Code blue is a hospital emergency code used in hospitals around the world when a patient is in need of immediate medical attention due to cardiac or respiratory arrest. Code-blue situations can be quite scary for everyone involved, especially those who have limited experience with these types of medical emergencies. If you haven’t had much experience with code blues and want to learn more about how they’re handled, this is the post for you!
When to Call Code Blue
When you have a patient who isn’t pumping the oxygenated blood they need to survive due to cardiac or respiratory arrest, you need to call a code blue. Of course, before you call a code, you need to do a quick assessment; check for pulses, and check to see if your patient is breathing. When your patient doesn’t seem to have a pulse or isn’t breathing, or if you feel this is where your patient’s condition is headed, go ahead and call the code. Honestly, even when you’re wrong in these situations, it’s always better to be safe than sorry. However, there is one important exception to this rule: patients with DNR orders.
Patients with DNR Orders
When it comes to potential code-blue situations, patients with do-not-resuscitate (DNR) orders are a different story. These patients have legal orders stating they do not wish to receive cardiopulmonary resuscitation (CPR) or advanced cardiac life support (ACLS). When you encounter a DNR patient in cardiac or respiratory arrest, you don’t perform these measures, and you shouldn’t call code blue. In addition to keeping DNR orders in patients’ charts, hospitals typically have DNR patients wear DNR-marked wristbands to ensure that nurses and other medical professionals know to respect their wishes.
What Happens During a Code Blue
When code blue is called, the situation quickly becomes chaotic. Other medical professionals will rush into the room, and life-saving interventions will very quickly be initiated. Typically, the person who called the code, who is usually the patient’s nurse, will begin CPR. When the code team arrives, which usually consists of at least one physician, two or more critical-care nurses, and a variety of other medical specialists, the doctor will usually “run” the code, meaning that they’re in charge. The other members of the code team will assist with CPR and may intubate the patient to establish an effective airway if necessary. If the patient’s heart is in a shockable rhythm, everyone will stand clear of the patient as an automated external defibrillator (AED) is used to shock the patient, hopefully allowing their heart to reestablish an effective rhythm.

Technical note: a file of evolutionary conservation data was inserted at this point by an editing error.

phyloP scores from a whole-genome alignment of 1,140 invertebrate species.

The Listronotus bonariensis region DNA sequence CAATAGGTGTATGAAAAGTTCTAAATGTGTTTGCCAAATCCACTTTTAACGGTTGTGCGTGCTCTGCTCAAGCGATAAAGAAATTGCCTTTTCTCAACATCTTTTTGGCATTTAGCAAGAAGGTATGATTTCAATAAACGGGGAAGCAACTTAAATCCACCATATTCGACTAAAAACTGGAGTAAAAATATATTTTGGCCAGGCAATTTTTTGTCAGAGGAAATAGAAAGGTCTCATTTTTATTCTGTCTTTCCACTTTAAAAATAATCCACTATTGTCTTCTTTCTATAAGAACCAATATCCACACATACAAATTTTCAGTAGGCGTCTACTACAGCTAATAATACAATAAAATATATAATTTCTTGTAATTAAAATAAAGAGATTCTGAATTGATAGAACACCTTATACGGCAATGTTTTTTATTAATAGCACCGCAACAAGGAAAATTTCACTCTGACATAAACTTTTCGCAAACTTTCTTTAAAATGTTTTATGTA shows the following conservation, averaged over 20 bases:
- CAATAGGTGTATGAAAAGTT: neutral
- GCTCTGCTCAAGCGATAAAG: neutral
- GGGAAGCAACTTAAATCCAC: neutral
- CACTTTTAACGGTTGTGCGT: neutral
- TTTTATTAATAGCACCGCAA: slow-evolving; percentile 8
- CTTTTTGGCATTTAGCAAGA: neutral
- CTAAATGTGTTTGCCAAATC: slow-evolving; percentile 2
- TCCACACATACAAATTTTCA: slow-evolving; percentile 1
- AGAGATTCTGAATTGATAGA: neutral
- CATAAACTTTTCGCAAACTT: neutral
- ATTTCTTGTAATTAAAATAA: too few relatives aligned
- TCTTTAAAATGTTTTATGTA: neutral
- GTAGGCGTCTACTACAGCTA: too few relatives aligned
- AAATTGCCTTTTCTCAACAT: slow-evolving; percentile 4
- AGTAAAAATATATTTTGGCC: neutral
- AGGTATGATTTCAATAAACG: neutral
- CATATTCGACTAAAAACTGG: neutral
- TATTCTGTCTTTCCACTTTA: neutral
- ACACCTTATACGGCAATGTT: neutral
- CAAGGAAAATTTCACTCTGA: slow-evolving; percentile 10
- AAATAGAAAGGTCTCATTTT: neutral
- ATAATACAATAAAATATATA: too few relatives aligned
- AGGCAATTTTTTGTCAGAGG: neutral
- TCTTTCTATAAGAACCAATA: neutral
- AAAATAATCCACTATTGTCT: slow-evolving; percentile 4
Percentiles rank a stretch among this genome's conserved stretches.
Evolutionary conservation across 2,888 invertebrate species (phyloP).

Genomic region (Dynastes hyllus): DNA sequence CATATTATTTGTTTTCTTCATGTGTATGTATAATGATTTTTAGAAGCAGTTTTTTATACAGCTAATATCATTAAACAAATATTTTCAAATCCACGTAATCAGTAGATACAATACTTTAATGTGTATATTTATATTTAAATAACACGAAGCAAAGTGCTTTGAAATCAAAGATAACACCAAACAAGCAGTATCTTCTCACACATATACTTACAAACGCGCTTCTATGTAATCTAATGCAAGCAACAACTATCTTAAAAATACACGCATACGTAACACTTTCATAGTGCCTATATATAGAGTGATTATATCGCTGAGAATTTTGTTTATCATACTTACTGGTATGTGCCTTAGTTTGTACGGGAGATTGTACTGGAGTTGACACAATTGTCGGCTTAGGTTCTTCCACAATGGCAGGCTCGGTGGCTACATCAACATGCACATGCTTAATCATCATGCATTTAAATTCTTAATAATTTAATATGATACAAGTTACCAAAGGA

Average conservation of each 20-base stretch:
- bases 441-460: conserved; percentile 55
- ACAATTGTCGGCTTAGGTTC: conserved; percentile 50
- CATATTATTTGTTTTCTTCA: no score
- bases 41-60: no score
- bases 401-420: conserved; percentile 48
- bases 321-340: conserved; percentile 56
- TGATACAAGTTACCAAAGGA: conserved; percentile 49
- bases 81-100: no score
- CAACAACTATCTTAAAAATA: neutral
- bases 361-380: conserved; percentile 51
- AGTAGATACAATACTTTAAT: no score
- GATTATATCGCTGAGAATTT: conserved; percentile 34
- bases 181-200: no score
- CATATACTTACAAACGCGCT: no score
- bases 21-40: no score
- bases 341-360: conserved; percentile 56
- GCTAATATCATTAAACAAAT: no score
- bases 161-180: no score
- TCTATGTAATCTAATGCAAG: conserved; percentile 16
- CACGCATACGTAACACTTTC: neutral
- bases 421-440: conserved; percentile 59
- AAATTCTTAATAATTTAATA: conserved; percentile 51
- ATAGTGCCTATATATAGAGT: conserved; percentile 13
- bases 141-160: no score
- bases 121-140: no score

Sometimes, though, shocking the patient isn’t going to help. In these cases, there are certain medications that might be able to. Epinephrine, for instance, is often used for patients suffering from cardiac arrest. Naloxone can be used to help patients suffering from respiratory depression due to opiate intoxication. Another common crash-cart medication is atropine, which is used in cases of symptomatic sinus bradycardia. In most hospital settings, there are standing orders for these and other medications designed for use in emergency situations. This makes it possible for nurses to administer medications in emergency situations without having to wait on a new medication order to arrive.
In-Hospital Outcomes for CPR
Even with everything that goes into trying to save a patient suffering from cardiac or respiratory arrest, the average code doesn’t last long. It ends when the patient is successfully resuscitated or when the physicians present declare the patient dead. Unfortunately, despite the best efforts of everyone involved, most resuscitation attempts are unsuccessful. For instance, this study on survival following in-hospital CPR found that approximately 30% of patients were successfully resuscitated. However, at the time of discharge, only 12% of patients were still alive. Obviously, these results show that CPR isn’t nearly as successful as popular television shows would have you believe. However, for many patients, it’s simply the only thing left to do, and while most patients who require CPR won’t make it back, it’s still important (and necessary) to do everything in our power to make it work.
Have you ever had to call code blue for one of your patients or participated in a code-blue situation? If so, what did you do and how did you feel about the experience? If you’re comfortable sharing some of your experience with our readers, please do so by posting a comment in the section below.